Impact in Profile: Tad Taube

Impact in Profile: Tad Taube

As president of the Koret Foundation and chairman of Taube Philanthropies, Tad Taube has contributed millions to philanthropic causes around the world. But he says his dedication to USC Shoah Foundation is simply “a natural thing to do.”

Taube and his parents fled Poland in 1939 and ultimately settled in Los Angeles. After getting his master’s in industrial engineering from Stanford, Taube was one of the creators of E-H Research Laboratories and began a career in real estate.

After helping apparel magnate Joseph Koret invest millions, Taube became an early investor of Siltec Corp. He returned to Koret, helped him sell his company to Levi Strauss & Co. and convinced him to invest his late wife’s community property into a charitable foundation. Taube became president of the Koret Foundation in 1982.

The Koret Foundation supports numerous causes in the Bay Area, Israel and Poland, including the arts, education, Jewish causes, medicine and more. Taube joined the USC Shoah Foundation board of councilors in 2010. The Koret Foundation is a financial supporter of USC Shoah Foundation; in 2012, it donated $1 million and facilitated the inclusion of testimonies from Jewish Family and Children’s Services of San Francisco (JFCS) into the Visual History Archive.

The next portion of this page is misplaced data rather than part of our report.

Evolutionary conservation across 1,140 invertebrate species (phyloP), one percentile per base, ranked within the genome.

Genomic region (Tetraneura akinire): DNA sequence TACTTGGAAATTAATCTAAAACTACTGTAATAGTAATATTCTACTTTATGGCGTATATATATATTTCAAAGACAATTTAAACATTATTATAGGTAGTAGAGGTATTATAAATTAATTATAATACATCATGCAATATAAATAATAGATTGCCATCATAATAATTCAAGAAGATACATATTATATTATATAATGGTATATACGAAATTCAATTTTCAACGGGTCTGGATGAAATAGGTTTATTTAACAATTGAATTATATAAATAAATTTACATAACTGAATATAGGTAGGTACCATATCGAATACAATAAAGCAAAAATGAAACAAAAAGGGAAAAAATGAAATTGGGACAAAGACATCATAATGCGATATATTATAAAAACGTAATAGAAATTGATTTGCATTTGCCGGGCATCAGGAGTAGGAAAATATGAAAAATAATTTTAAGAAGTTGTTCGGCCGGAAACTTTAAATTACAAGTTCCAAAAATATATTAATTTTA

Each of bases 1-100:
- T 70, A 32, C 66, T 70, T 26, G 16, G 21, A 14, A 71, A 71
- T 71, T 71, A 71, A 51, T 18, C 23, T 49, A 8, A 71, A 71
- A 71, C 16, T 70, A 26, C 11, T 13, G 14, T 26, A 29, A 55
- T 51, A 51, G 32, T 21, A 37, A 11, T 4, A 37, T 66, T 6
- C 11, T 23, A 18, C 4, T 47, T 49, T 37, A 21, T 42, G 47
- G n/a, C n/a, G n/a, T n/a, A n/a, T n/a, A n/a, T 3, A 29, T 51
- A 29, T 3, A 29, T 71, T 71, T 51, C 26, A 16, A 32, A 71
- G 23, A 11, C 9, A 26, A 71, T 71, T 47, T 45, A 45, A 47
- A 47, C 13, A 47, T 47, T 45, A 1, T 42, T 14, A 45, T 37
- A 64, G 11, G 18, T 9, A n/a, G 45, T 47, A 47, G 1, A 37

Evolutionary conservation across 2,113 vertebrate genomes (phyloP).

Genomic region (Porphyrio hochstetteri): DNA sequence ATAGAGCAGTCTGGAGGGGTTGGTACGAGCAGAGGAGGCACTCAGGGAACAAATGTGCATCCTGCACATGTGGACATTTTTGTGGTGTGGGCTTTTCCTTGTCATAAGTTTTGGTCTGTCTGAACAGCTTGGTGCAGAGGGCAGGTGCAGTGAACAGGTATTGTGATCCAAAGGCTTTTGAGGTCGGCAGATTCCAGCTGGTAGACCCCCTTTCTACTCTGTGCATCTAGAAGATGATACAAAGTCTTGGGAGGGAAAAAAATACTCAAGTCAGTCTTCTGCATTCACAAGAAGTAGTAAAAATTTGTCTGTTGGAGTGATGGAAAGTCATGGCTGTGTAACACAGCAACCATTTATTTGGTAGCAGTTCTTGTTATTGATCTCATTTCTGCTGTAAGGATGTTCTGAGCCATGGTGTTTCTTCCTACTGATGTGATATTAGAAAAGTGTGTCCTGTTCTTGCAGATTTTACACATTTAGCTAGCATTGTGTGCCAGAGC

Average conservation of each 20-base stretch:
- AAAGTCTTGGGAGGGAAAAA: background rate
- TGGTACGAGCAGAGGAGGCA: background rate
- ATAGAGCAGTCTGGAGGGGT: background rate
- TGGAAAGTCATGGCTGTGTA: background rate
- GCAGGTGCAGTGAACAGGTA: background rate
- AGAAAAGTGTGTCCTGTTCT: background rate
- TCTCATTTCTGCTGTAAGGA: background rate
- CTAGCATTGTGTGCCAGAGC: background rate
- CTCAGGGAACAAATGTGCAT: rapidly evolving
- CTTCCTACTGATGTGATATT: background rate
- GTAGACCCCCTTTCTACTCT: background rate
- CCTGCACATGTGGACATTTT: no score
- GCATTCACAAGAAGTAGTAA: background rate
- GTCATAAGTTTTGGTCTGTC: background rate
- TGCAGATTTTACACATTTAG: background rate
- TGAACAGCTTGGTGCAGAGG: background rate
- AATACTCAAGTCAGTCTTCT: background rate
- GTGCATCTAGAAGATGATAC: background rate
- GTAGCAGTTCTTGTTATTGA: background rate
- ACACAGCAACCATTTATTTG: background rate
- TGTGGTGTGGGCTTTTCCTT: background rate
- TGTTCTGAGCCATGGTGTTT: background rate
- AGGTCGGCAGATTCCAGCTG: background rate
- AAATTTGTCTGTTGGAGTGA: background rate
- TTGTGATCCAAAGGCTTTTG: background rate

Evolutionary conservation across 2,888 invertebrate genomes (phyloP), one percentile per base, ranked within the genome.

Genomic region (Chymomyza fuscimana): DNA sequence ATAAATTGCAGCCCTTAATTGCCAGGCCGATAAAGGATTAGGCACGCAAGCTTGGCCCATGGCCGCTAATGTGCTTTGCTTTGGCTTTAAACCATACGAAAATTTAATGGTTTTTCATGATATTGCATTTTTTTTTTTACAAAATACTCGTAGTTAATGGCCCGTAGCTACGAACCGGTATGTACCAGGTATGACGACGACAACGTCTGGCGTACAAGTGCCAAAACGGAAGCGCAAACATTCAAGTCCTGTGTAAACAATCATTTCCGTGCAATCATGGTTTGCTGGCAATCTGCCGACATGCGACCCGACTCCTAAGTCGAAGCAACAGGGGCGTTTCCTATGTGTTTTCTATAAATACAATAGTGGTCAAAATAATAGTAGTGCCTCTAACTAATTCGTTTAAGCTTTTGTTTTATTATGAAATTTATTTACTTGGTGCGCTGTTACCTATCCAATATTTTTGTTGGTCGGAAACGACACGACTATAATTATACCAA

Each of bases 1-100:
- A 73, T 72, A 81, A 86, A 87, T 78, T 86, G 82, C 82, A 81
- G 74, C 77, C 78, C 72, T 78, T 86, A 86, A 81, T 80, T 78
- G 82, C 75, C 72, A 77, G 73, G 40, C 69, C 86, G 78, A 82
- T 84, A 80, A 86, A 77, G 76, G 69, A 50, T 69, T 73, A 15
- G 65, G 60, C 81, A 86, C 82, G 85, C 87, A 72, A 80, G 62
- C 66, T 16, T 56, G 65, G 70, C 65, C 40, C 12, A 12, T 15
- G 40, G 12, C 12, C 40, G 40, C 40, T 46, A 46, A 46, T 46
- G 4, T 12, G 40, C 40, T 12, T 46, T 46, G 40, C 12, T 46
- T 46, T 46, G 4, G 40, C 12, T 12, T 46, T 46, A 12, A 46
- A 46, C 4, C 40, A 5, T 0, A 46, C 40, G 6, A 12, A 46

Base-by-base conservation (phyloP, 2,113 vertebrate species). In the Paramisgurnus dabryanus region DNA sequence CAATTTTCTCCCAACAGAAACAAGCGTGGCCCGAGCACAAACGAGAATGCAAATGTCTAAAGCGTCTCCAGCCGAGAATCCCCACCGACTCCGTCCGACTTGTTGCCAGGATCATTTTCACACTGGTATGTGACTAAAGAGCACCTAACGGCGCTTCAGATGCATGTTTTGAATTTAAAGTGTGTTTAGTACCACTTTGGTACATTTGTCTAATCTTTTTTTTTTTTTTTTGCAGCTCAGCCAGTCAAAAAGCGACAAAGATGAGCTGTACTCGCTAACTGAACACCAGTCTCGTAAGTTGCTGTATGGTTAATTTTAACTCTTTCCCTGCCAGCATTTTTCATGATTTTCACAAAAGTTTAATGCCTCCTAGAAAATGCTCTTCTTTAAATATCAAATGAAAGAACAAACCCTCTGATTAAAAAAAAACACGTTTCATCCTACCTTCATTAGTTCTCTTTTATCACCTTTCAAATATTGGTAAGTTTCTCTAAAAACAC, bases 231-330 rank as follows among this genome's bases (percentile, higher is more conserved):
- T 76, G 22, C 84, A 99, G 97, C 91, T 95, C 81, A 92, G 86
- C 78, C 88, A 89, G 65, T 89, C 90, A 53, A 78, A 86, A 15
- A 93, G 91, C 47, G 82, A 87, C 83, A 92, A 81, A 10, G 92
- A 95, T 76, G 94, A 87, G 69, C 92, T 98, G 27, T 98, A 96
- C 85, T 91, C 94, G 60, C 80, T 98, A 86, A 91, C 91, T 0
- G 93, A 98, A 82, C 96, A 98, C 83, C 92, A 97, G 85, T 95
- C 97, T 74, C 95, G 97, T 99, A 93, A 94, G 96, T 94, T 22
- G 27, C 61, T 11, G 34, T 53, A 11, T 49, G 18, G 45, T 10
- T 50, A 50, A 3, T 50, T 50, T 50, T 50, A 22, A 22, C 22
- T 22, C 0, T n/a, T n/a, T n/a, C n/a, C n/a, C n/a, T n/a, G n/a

Taube’s sister, Anita Hirsch, gave her testimony to the Visual History Archive – one particular reason for Taube’s dedication to USC Shoah Foundation, he said. Anita’s mother had been adopted and raised by Taube’s grandparents, and after she and Anita’s father were murdered by the Nazis, Anita was narrowly saved by an order of Catholic nuns.  Taube’s parents located Anita after the war and adopted her. Anita died Sept. 27; watch a clip of her testimony below.

“My sister Nita was a Holocaust survivor in the truest sense of that definition,” Taube said.

Taube said he is proud of the Koret Foundation’s support of USC Shoah Foundation and its role in facilitating the acquisition of the JFCS testimonies, as well as the relationship he has helped forge with the Museum of the History of Polish Jews in Warsaw.

“My hope is that the Shoah Foundation can help the Warsaw museum and other historical centers fill in the blanks in contemporary Jewish history through its archival data as mined from the testimonies,” Taube said. “That way, Jewish life and culture, which the Nazis tried to extinguish, can live on forever.”

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